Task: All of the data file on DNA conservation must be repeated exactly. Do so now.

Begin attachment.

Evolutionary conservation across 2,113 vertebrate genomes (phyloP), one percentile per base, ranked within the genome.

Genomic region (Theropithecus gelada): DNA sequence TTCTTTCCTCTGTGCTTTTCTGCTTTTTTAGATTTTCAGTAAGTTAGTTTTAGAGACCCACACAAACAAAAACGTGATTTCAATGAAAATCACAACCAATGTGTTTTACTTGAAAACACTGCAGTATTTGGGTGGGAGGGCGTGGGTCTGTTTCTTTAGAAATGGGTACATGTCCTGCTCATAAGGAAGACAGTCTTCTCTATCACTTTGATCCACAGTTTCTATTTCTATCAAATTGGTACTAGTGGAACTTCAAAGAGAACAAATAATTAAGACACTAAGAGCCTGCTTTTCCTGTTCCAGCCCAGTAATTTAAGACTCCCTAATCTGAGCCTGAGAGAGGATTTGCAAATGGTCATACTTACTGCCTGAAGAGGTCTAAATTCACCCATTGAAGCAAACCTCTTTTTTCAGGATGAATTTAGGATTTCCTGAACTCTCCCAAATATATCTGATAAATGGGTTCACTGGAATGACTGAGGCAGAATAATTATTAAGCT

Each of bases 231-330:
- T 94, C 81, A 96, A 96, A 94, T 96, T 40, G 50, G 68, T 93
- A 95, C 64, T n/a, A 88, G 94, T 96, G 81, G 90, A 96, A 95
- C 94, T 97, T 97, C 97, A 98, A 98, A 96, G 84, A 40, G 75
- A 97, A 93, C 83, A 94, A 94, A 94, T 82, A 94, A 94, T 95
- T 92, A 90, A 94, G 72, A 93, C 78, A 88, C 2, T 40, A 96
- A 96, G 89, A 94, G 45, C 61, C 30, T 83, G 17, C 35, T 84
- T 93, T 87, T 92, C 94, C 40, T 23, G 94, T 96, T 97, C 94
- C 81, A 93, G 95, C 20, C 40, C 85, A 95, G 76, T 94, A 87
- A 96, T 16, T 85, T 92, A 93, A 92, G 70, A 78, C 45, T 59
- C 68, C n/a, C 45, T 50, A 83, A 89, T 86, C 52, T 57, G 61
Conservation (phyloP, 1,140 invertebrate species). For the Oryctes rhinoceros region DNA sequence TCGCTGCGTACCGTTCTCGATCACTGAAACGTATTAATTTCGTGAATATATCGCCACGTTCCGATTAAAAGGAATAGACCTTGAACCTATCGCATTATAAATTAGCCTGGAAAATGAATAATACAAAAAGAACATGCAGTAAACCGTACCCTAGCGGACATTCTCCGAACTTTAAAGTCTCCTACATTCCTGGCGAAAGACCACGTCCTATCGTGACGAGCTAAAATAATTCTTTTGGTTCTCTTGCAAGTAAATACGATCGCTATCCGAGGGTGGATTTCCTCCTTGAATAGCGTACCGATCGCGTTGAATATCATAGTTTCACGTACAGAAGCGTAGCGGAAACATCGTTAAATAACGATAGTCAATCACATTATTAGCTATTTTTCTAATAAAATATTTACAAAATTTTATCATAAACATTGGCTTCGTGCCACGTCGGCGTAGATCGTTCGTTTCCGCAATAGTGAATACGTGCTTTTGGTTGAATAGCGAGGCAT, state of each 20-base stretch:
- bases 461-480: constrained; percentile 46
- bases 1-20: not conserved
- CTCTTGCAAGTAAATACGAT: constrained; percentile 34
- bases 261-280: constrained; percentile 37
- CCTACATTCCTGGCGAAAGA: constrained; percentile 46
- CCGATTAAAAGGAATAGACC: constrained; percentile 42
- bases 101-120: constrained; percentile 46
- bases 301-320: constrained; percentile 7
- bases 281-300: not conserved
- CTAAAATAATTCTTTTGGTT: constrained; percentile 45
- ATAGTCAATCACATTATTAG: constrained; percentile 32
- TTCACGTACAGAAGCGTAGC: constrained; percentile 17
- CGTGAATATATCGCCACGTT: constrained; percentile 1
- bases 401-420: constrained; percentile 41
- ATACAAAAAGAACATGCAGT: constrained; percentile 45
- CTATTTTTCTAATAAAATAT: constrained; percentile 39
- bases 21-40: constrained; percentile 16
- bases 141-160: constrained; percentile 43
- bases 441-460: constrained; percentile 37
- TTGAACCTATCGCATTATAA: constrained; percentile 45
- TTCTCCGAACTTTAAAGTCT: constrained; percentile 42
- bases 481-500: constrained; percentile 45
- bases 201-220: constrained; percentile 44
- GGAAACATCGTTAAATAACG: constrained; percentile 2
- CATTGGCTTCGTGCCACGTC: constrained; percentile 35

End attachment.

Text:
Evolutionary conservation across 2,113 vertebrate genomes (phyloP), one percentile per base, ranked within the genome.

Genomic region (Theropithecus gelada): DNA sequence TTCTTTCCTCTGTGCTTTTCTGCTTTTTTAGATTTTCAGTAAGTTAGTTTTAGAGACCCACACAAACAAAAACGTGATTTCAATGAAAATCACAACCAATGTGTTTTACTTGAAAACACTGCAGTATTTGGGTGGGAGGGCGTGGGTCTGTTTCTTTAGAAATGGGTACATGTCCTGCTCATAAGGAAGACAGTCTTCTCTATCACTTTGATCCACAGTTTCTATTTCTATCAAATTGGTACTAGTGGAACTTCAAAGAGAACAAATAATTAAGACACTAAGAGCCTGCTTTTCCTGTTCCAGCCCAGTAATTTAAGACTCCCTAATCTGAGCCTGAGAGAGGATTTGCAAATGGTCATACTTACTGCCTGAAGAGGTCTAAATTCACCCATTGAAGCAAACCTCTTTTTTCAGGATGAATTTAGGATTTCCTGAACTCTCCCAAATATATCTGATAAATGGGTTCACTGGAATGACTGAGGCAGAATAATTATTAAGCT

Each of bases 231-330:
- T 94, C 81, A 96, A 96, A 94, T 96, T 40, G 50, G 68, T 93
- A 95, C 64, T n/a, A 88, G 94, T 96, G 81, G 90, A 96, A 95
- C 94, T 97, T 97, C 97, A 98, A 98, A 96, G 84, A 40, G 75
- A 97, A 93, C 83, A 94, A 94, A 94, T 82, A 94, A 94, T 95
- T 92, A 90, A 94, G 72, A 93, C 78, A 88, C 2, T 40, A 96
- A 96, G 89, A 94, G 45, C 61, C 30, T 83, G 17, C 35, T 84
- T 93, T 87, T 92, C 94, C 40, T 23, G 94, T 96, T 97, C 94
- C 81, A 93, G 95, C 20, C 40, C 85, A 95, G 76, T 94, A 87
- A 96, T 16, T 85, T 92, A 93, A 92, G 70, A 78, C 45, T 59
- C 68, C n/a, C 45, T 50, A 83, A 89, T 86, C 52, T 57, G 61
Conservation (phyloP, 1,140 invertebrate species). For the Oryctes rhinoceros region DNA sequence TCGCTGCGTACCGTTCTCGATCACTGAAACGTATTAATTTCGTGAATATATCGCCACGTTCCGATTAAAAGGAATAGACCTTGAACCTATCGCATTATAAATTAGCCTGGAAAATGAATAATACAAAAAGAACATGCAGTAAACCGTACCCTAGCGGACATTCTCCGAACTTTAAAGTCTCCTACATTCCTGGCGAAAGACCACGTCCTATCGTGACGAGCTAAAATAATTCTTTTGGTTCTCTTGCAAGTAAATACGATCGCTATCCGAGGGTGGATTTCCTCCTTGAATAGCGTACCGATCGCGTTGAATATCATAGTTTCACGTACAGAAGCGTAGCGGAAACATCGTTAAATAACGATAGTCAATCACATTATTAGCTATTTTTCTAATAAAATATTTACAAAATTTTATCATAAACATTGGCTTCGTGCCACGTCGGCGTAGATCGTTCGTTTCCGCAATAGTGAATACGTGCTTTTGGTTGAATAGCGAGGCAT, state of each 20-base stretch:
- bases 461-480: constrained; percentile 46
- bases 1-20: not conserved
- CTCTTGCAAGTAAATACGAT: constrained; percentile 34
- bases 261-280: constrained; percentile 37
- CCTACATTCCTGGCGAAAGA: constrained; percentile 46
- CCGATTAAAAGGAATAGACC: constrained; percentile 42
- bases 101-120: constrained; percentile 46
- bases 301-320: constrained; percentile 7
- bases 281-300: not conserved
- CTAAAATAATTCTTTTGGTT: constrained; percentile 45
- ATAGTCAATCACATTATTAG: constrained; percentile 32
- TTCACGTACAGAAGCGTAGC: constrained; percentile 17
- CGTGAATATATCGCCACGTT: constrained; percentile 1
- bases 401-420: constrained; percentile 41
- ATACAAAAAGAACATGCAGT: constrained; percentile 45
- CTATTTTTCTAATAAAATAT: constrained; percentile 39
- bases 21-40: constrained; percentile 16
- bases 141-160: constrained; percentile 43
- bases 441-460: constrained; percentile 37
- TTGAACCTATCGCATTATAA: constrained; percentile 45
- TTCTCCGAACTTTAAAGTCT: constrained; percentile 42
- bases 481-500: constrained; percentile 45
- bases 201-220: constrained; percentile 44
- GGAAACATCGTTAAATAACG: constrained; percentile 2
- CATTGGCTTCGTGCCACGTC: constrained; percentile 35